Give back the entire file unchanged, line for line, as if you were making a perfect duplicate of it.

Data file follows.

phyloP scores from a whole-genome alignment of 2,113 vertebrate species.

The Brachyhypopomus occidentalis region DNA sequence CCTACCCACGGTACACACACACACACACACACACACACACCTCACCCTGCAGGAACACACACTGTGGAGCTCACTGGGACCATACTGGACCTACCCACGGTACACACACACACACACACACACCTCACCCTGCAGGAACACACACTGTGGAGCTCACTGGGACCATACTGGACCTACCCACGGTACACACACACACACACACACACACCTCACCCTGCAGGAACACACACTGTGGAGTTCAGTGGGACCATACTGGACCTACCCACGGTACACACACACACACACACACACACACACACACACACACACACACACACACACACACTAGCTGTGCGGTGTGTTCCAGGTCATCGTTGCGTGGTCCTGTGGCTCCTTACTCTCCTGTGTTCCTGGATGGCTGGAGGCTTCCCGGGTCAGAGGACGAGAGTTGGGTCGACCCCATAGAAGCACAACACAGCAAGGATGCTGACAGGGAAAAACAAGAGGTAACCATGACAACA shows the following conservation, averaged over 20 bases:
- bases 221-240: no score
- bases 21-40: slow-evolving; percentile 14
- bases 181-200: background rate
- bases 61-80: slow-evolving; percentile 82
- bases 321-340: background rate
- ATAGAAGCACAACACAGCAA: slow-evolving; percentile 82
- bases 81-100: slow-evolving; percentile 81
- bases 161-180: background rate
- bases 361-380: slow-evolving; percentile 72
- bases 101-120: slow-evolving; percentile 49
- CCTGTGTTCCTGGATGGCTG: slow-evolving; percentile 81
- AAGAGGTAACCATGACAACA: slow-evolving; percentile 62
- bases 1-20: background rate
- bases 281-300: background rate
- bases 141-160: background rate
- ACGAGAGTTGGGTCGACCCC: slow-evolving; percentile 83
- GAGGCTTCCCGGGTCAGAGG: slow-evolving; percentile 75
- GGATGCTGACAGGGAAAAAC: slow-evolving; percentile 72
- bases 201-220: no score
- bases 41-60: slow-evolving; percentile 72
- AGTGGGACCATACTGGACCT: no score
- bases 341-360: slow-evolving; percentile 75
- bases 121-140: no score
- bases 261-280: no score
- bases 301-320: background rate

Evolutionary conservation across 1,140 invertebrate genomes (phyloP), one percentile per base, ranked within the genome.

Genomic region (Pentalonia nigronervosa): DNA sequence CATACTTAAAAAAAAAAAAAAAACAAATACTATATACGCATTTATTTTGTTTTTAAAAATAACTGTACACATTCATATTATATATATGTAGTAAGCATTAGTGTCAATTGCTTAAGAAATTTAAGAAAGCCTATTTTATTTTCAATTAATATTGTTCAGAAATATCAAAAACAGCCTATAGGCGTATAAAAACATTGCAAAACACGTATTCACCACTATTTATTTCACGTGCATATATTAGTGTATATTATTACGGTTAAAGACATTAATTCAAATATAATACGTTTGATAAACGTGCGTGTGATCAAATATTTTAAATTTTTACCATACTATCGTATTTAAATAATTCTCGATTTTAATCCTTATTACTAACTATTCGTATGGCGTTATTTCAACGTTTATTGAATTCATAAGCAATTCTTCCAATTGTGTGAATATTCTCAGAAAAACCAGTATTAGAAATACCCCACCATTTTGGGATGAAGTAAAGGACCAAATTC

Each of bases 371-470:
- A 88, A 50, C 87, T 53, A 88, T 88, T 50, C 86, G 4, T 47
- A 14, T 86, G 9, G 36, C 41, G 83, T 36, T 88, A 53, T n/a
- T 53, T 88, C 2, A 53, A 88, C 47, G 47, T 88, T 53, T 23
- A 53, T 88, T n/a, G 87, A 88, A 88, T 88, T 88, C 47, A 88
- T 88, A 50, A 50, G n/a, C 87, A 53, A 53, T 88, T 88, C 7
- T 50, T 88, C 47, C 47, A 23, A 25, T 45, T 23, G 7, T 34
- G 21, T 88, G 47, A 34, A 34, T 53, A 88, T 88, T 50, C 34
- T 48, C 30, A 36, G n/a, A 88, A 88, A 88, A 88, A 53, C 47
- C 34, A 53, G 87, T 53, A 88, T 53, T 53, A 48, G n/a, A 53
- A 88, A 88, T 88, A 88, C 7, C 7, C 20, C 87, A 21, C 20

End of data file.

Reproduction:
phyloP scores from a whole-genome alignment of 2,113 vertebrate species.

The Brachyhypopomus occidentalis region DNA sequence CCTACCCACGGTACACACACACACACACACACACACACACCTCACCCTGCAGGAACACACACTGTGGAGCTCACTGGGACCATACTGGACCTACCCACGGTACACACACACACACACACACACCTCACCCTGCAGGAACACACACTGTGGAGCTCACTGGGACCATACTGGACCTACCCACGGTACACACACACACACACACACACACCTCACCCTGCAGGAACACACACTGTGGAGTTCAGTGGGACCATACTGGACCTACCCACGGTACACACACACACACACACACACACACACACACACACACACACACACACACACACACTAGCTGTGCGGTGTGTTCCAGGTCATCGTTGCGTGGTCCTGTGGCTCCTTACTCTCCTGTGTTCCTGGATGGCTGGAGGCTTCCCGGGTCAGAGGACGAGAGTTGGGTCGACCCCATAGAAGCACAACACAGCAAGGATGCTGACAGGGAAAAACAAGAGGTAACCATGACAACA shows the following conservation, averaged over 20 bases:
- bases 221-240: no score
- bases 21-40: slow-evolving; percentile 14
- bases 181-200: background rate
- bases 61-80: slow-evolving; percentile 82
- bases 321-340: background rate
- ATAGAAGCACAACACAGCAA: slow-evolving; percentile 82
- bases 81-100: slow-evolving; percentile 81
- bases 161-180: background rate
- bases 361-380: slow-evolving; percentile 72
- bases 101-120: slow-evolving; percentile 49
- CCTGTGTTCCTGGATGGCTG: slow-evolving; percentile 81
- AAGAGGTAACCATGACAACA: slow-evolving; percentile 62
- bases 1-20: background rate
- bases 281-300: background rate
- bases 141-160: background rate
- ACGAGAGTTGGGTCGACCCC: slow-evolving; percentile 83
- GAGGCTTCCCGGGTCAGAGG: slow-evolving; percentile 75
- GGATGCTGACAGGGAAAAAC: slow-evolving; percentile 72
- bases 201-220: no score
- bases 41-60: slow-evolving; percentile 72
- AGTGGGACCATACTGGACCT: no score
- bases 341-360: slow-evolving; percentile 75
- bases 121-140: no score
- bases 261-280: no score
- bases 301-320: background rate

Evolutionary conservation across 1,140 invertebrate genomes (phyloP), one percentile per base, ranked within the genome.

Genomic region (Pentalonia nigronervosa): DNA sequence CATACTTAAAAAAAAAAAAAAAACAAATACTATATACGCATTTATTTTGTTTTTAAAAATAACTGTACACATTCATATTATATATATGTAGTAAGCATTAGTGTCAATTGCTTAAGAAATTTAAGAAAGCCTATTTTATTTTCAATTAATATTGTTCAGAAATATCAAAAACAGCCTATAGGCGTATAAAAACATTGCAAAACACGTATTCACCACTATTTATTTCACGTGCATATATTAGTGTATATTATTACGGTTAAAGACATTAATTCAAATATAATACGTTTGATAAACGTGCGTGTGATCAAATATTTTAAATTTTTACCATACTATCGTATTTAAATAATTCTCGATTTTAATCCTTATTACTAACTATTCGTATGGCGTTATTTCAACGTTTATTGAATTCATAAGCAATTCTTCCAATTGTGTGAATATTCTCAGAAAAACCAGTATTAGAAATACCCCACCATTTTGGGATGAAGTAAAGGACCAAATTC

Each of bases 371-470:
- A 88, A 50, C 87, T 53, A 88, T 88, T 50, C 86, G 4, T 47
- A 14, T 86, G 9, G 36, C 41, G 83, T 36, T 88, A 53, T n/a
- T 53, T 88, C 2, A 53, A 88, C 47, G 47, T 88, T 53, T 23
- A 53, T 88, T n/a, G 87, A 88, A 88, T 88, T 88, C 47, A 88
- T 88, A 50, A 50, G n/a, C 87, A 53, A 53, T 88, T 88, C 7
- T 50, T 88, C 47, C 47, A 23, A 25, T 45, T 23, G 7, T 34
- G 21, T 88, G 47, A 34, A 34, T 53, A 88, T 88, T 50, C 34
- T 48, C 30, A 36, G n/a, A 88, A 88, A 88, A 88, A 53, C 47
- C 34, A 53, G 87, T 53, A 88, T 53, T 53, A 48, G n/a, A 53
- A 88, A 88, T 88, A 88, C 7, C 7, C 20, C 87, A 21, C 20